Online DNP programs offer a more flexible and convenient alternative to traditional campus-based DNP programs. Students in online DNP programs take the same courses and fulfill the same requirements as they would in a campus-based program, but receive all or most of the instruction through distance learning technologies. They view and participate in lectures and class discussions using a learning management system (LMS), which delivers course materials to students located anywhere with an Internet connection. Interactions between students and instructors are facilitated by the LMS, and exams and other assignments may be accessed and submitted online.
While some DNP programs offer 100% of their classroom instruction online, others require that students attend a limited number of on-campus sessions. In addition, the clinical component of a DNP program requires students to complete clinical training at an approved site in their geographical area. Students in online DNP programs should expect to complete at least 500 clinical hours during the program in order to reach the 1000 clinical hours needed to graduate.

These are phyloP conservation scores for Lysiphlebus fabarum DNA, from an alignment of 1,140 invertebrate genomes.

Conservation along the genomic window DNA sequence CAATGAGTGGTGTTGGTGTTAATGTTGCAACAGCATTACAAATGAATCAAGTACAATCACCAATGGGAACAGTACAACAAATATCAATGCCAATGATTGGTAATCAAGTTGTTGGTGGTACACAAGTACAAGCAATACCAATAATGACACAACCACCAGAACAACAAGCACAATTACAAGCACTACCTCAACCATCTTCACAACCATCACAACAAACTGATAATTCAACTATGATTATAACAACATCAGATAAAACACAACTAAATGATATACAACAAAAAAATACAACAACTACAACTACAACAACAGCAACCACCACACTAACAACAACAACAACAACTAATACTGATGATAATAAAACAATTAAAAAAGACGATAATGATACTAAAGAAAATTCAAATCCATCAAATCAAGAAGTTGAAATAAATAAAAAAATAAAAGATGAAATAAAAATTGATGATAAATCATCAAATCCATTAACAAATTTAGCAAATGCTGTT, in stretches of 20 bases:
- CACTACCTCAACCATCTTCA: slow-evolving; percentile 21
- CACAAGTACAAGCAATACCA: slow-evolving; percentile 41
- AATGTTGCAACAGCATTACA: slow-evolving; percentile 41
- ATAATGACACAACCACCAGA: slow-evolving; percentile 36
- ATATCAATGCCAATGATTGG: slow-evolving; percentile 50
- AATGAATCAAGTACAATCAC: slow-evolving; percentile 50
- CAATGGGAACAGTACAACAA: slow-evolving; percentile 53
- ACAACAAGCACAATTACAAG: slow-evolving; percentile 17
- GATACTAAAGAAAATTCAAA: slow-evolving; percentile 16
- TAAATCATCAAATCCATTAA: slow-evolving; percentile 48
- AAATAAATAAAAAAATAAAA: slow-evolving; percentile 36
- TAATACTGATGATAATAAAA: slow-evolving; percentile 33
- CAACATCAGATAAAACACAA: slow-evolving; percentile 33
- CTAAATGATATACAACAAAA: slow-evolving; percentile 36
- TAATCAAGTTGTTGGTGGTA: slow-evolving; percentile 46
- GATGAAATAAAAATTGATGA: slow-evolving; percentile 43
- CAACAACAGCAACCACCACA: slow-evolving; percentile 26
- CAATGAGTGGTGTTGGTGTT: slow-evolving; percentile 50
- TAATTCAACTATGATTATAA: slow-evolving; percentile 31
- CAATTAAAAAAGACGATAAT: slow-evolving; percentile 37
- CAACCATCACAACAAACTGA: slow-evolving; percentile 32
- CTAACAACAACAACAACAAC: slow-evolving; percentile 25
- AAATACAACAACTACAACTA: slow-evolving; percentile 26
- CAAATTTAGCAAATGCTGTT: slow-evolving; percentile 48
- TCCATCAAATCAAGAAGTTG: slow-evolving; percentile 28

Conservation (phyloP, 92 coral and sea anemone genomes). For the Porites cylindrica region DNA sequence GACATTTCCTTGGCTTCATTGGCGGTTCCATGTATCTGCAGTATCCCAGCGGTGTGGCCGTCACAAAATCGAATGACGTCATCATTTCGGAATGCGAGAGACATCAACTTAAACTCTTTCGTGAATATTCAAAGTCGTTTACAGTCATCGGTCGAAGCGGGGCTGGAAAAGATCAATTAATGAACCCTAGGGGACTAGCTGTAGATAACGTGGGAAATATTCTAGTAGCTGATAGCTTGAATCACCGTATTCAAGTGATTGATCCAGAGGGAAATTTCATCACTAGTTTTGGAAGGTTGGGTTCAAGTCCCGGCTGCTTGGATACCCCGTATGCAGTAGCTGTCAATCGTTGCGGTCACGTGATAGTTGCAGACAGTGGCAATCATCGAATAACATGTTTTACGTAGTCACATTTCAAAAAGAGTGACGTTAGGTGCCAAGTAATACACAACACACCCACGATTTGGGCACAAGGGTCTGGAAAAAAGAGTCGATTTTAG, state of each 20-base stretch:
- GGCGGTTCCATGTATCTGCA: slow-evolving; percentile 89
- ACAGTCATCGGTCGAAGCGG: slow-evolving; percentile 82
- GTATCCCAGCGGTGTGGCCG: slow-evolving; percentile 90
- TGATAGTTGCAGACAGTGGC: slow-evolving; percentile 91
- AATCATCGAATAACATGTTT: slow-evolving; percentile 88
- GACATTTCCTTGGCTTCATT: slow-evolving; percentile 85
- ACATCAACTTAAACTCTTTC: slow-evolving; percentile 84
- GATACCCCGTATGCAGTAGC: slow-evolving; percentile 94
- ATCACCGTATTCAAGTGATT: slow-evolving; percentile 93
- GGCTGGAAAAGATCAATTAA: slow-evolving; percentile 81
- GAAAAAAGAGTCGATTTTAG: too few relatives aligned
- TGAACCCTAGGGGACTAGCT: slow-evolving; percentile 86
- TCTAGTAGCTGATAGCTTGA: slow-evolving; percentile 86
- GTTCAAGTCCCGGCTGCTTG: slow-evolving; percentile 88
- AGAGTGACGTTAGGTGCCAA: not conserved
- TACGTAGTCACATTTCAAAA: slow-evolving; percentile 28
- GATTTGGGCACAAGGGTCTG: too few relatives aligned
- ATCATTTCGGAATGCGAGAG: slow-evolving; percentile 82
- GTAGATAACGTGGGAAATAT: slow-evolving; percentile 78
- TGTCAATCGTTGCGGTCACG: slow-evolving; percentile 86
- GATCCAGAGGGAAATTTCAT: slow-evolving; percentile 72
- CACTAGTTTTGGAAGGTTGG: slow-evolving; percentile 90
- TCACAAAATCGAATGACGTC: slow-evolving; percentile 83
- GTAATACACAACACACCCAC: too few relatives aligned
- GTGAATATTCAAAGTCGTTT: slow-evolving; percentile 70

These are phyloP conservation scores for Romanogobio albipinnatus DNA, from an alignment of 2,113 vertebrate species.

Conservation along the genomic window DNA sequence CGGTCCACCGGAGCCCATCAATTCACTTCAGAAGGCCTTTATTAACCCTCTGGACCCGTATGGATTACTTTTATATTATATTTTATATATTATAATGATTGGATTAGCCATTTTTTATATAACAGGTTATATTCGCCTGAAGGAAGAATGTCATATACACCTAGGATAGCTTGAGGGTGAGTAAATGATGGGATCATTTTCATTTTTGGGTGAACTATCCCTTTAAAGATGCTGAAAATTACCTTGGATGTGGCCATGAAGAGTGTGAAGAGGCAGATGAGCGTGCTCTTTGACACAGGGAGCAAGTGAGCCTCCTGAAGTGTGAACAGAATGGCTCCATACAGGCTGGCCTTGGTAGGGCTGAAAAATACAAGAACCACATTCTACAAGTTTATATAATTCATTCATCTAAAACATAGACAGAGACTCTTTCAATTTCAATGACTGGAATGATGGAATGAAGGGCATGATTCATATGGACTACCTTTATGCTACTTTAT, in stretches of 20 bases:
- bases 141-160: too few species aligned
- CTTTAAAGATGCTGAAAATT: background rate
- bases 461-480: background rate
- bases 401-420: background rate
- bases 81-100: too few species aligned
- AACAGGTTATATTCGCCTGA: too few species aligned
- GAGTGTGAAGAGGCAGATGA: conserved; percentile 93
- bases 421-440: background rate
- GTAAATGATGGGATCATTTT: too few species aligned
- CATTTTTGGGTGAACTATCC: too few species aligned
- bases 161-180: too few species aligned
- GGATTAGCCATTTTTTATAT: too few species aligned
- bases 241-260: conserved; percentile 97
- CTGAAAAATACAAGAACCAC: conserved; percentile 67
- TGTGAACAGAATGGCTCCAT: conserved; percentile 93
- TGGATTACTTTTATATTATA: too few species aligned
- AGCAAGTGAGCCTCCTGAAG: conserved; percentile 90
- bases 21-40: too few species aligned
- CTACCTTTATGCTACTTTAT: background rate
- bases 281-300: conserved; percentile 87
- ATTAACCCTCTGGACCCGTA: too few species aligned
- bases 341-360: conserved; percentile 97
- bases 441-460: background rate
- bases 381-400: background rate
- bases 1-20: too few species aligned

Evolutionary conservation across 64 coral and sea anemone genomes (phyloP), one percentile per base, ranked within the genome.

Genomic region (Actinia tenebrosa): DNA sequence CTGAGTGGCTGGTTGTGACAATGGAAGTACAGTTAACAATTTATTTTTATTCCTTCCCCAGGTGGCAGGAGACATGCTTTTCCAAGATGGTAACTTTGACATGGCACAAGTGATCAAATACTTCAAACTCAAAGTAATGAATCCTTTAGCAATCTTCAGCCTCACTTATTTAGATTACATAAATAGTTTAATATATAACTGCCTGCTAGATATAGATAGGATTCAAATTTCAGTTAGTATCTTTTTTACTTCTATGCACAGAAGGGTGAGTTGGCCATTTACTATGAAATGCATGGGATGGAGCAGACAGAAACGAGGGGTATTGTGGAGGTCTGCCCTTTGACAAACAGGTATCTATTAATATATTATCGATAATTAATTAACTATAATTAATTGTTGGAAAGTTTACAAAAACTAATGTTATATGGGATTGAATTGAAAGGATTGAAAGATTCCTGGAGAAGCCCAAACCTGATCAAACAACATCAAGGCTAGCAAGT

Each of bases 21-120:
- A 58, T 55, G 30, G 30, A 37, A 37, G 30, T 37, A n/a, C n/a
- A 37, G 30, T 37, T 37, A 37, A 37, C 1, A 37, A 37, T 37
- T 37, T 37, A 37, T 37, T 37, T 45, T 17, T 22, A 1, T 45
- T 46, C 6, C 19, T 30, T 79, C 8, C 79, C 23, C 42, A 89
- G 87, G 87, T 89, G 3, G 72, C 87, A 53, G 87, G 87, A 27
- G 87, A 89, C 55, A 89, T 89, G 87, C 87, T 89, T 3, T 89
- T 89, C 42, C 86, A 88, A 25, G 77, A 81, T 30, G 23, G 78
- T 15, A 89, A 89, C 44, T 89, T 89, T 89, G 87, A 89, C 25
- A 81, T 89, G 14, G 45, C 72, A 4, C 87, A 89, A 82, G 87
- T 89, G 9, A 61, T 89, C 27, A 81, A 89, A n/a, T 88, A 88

Online MSN-to-DNP programs are fairly standardized and recognizable as Doctor of Nursing Practice degree programs. It is, however, important to note that the DNP differs from another type of nursing doctorate, the PhD in nursing, formally referred to as a Doctor of Philosophy in Nursing. While there is some overlap in the instruction nurses receive in these programs, nursing PhD programs are separate in their focus and their purpose from DNP programs: a nursing PhD is designed for students aiming to pursue careers in academic and scientific research, while DNP programs prepare students for advanced practice of nursing in clinical and administrative areas of the public and private healthcare system. DNP programs are commonly listed under several headings:
OnlineEducation.com researches online MSN-toDNP programs and classifies them based on several criteria. To be included on the site, a program must be offered by a regionally accredited, non-profit college or university that has programmatic accreditation from the CCNE and/or the Accreditation Commission for Education in Nursing (ACEN). In addition, the programs on this site must offer all or most of their classroom instruction online. Programs that require students to attend more than three campus-based sessions per academic year are not currently listed on the site.